Connie & The Sleep Deprived EEG

On a normal day, Connie can be hard work but a Connie with very little sleep is a totally different ball game!

Connie’s neurologist referred her for a sleep deprived EEG to see if the ‘suspicious activity’ that was noted on her last EEG could show again in a clearer way. For most people, there is a higher chance of irregular brain activity showing itself when you are tired. Our instructions were that Connie had to go to sleep 3-4 hours later than normal and she had to get up 3 hours earlier which in our house means that we all go to bed later and get up earlier! The EEG itself is similar to the last one but instead of the different activities for Connie to do, the main part of this one involves actually going to sleep.

The most difficult part of the whole experience was definitely keeping Connie awake. She couldn’t keep her eyes open – it was like torture, nudging her every five minutes!


On the night before, we took Connie out in the car for a ride to her cousins, then around the one way system in Lancaster and finally to Morecambe to pick up a KFC before heading home. It was so hard trying to find ways of passing the time and it seemed that because we knew we had to stay up longer, we were even more tired than usual!

Connie’s normal bedtime is between 8 and 8.30pm so we aimed to keep her awake until 11. We only managed to keep her going until 10 – she was absolutely shattered and just could not keep her eyes open. She even seemed to be sleeping whilst standing at one point. The time Connie normally gets up varies day to day and can be anywhere from 6-11am! Recently, she has been getting up at about 8am so we decided to wake her up at 5. The morning turned out to be even harder than the night before! From 5-8am, it was a constant battle of keeping her going. Even Matilda (one of her favourite films) couldn’t keep her awake.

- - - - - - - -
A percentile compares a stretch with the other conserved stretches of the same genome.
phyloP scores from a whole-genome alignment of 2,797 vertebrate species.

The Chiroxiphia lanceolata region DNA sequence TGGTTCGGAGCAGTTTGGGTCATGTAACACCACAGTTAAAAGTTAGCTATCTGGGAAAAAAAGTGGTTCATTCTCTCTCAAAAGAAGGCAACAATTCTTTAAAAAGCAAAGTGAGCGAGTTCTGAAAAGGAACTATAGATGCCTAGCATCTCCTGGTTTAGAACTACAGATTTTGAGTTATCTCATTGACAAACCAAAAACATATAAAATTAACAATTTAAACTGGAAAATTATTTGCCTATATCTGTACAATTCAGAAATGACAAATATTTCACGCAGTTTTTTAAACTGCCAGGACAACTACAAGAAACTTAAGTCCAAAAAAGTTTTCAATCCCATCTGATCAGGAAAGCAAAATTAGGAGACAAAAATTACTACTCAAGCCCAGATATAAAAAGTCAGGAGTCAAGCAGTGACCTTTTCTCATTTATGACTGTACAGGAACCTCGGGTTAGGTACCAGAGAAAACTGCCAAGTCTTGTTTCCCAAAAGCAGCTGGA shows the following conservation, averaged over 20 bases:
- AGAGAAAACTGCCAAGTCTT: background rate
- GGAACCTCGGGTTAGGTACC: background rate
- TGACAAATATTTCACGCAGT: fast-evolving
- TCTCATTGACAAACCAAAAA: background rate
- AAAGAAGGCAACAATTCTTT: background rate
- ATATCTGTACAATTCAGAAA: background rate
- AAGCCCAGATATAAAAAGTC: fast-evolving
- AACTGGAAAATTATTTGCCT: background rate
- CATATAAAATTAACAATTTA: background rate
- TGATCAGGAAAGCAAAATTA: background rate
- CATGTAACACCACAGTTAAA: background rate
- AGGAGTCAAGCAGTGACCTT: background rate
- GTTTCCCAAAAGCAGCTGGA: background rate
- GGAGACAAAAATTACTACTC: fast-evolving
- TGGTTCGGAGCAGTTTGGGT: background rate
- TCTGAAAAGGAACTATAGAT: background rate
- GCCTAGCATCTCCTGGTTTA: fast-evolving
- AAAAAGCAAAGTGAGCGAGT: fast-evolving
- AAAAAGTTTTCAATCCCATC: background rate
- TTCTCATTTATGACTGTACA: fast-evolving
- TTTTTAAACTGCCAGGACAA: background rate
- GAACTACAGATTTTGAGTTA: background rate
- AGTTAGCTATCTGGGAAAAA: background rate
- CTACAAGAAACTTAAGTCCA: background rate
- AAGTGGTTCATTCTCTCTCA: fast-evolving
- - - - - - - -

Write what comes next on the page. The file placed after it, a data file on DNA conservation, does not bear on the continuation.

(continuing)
At 8am, we slowly started to get ready and at 9am we headed to Sainsburys for our breakfast – Connie perked up for this part of the day! She ate a junior breakfast, half a croissant and some extra bacon. There was time for a quick look around the store before we headed to the hospital for our appointment at 10.30am.


The easiest part of the day for us was that Connie had already been for an EEG before so she didn’t struggle with the whole idea of going into the hospital and being wired up. She was absolutely fine when she was getting all 21 wires glued to her head and acted like a pro. Luckily, it was the same lovely lady as last time!


The first part of the EEG was the same as part of the last one Connie had and involved really bright lights being flashed into Connie’s eyes. Then she had to keep her eyes closed (with the help of Mum) and count to ten (again, with the help of Mum!) The last part of the test was sleeping. Connie got onto the bed and all the lights were switched off. We took pillow and a fleecy blanket with us but we were convinced that she wouldn’t sleep. How wrong we were! She slept for the whole 50 minutes whilst we sat and watched her on two of the most uncomfortable chairs – we were quite jealous that she got to have a lovely nap after the night’s sleep we had! Once she woke up, she found it funny that she’d been asleep in the hospital room and sat nicely whilst the lady removed the wires from her head.


The results from the EEG will be sent to Connie’s neurologist and he will call us in to discuss them and let us know if any activity showed. Let’s hope we get some answers as to why this has all started happening! In case you didn’t guess, Monday finished with a very early night for the three of us – we couldn’t wait to get into our beds for a proper nights sleep!

 

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